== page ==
Be a good listener and respond positively, letting them know you’re here to provide support however they need it and that you recognize the systemic failures that this community has faced. Normalize asking people about their pronouns (or referring to them with general terms) and respecting how they label themselves, as well as taking accountability if you misgender someone or make them feel uncomfortable in any way. Your goal should be to provide empathy for others without any judgment.

Volunteering is also a great way to connect with others and show support. You can volunteer at pride events like parades, LGBTQ+ hotlines, queer film festivals, or other local community events and organizations. Another way to be an advocate is to buy from queer-owned businesses and donate to charities or organizations, promoting them on whatever platforms you have available. Some options include The Trevor Project, Trans Lifeline, and PFLAG.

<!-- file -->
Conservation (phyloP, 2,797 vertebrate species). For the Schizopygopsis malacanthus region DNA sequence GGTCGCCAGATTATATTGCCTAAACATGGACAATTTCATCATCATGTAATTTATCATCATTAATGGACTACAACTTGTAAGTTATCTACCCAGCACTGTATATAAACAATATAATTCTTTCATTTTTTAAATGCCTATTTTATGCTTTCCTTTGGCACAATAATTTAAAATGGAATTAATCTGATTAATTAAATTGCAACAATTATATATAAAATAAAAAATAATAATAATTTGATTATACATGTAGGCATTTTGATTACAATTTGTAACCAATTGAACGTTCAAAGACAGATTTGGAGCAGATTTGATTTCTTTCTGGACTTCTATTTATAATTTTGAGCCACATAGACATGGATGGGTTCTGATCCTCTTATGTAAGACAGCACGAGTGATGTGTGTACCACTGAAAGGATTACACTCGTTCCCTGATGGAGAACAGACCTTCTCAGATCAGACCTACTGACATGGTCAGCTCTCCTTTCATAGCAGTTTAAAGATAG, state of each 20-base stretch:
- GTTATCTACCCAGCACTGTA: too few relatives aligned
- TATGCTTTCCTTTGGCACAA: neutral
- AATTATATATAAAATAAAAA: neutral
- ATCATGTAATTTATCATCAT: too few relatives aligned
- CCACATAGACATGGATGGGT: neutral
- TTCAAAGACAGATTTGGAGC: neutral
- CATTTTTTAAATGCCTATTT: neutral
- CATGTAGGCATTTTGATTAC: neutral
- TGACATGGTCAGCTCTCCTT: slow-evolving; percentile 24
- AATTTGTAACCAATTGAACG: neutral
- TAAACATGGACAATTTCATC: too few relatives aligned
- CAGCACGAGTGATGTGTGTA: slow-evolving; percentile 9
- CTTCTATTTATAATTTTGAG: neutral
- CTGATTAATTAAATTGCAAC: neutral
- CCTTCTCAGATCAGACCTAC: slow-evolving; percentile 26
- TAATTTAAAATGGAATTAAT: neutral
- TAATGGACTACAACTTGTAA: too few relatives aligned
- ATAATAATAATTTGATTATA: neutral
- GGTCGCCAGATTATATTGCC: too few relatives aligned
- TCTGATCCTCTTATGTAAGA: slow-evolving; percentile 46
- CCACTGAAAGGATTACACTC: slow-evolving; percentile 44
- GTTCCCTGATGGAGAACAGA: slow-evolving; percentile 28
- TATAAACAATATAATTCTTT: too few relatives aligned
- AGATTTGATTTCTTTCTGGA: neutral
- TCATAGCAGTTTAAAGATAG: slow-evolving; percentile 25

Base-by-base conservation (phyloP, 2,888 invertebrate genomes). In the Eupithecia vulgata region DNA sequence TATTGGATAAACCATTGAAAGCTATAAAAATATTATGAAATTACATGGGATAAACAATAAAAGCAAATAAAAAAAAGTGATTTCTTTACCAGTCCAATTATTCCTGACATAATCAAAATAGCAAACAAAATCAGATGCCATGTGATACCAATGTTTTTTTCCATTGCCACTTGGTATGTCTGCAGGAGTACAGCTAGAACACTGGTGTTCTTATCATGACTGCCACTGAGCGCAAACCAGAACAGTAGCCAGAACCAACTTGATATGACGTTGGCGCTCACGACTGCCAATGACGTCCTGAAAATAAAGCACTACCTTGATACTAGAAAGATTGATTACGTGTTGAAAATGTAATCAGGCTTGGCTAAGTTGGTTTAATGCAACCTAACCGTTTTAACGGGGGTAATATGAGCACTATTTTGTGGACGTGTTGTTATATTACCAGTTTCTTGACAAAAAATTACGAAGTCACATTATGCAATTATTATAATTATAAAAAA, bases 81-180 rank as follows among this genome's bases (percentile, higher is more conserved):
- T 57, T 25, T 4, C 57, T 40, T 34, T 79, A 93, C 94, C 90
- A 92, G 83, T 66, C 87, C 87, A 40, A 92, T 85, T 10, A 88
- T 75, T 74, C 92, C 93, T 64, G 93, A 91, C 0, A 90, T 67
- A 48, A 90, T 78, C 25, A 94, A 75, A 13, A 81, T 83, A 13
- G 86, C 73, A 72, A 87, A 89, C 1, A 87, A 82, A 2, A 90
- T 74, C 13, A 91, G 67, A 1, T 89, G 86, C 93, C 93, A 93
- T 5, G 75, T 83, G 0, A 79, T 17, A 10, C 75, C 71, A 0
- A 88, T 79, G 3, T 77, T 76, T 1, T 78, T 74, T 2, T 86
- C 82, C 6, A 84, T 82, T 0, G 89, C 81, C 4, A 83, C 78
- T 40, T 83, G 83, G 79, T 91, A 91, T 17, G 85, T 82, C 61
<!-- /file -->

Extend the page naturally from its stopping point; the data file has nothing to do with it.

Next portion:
Finally, supporting LGBTQ+ businesses is a significant way to be an advocate and to show that you care. These brands often create more inclusive toys for a variety of bodies and people. Amazing is proud to carry LGBTQ+ brands and vendors, empowering business owners in the community while exploring a greater range of sexual desires, from BDSM gear to strap-ons. Now, that’s something pleasurable we can get behind!

The critical thing to recognize is that there are many ways to speak out against injustice. How you choose to do so will depend on the causes that are personal to you and what you’re passionate about. Remember—committing to Pride isn’t just about going to a parade or two during June. It’s about taking meaningful action in the months and years after.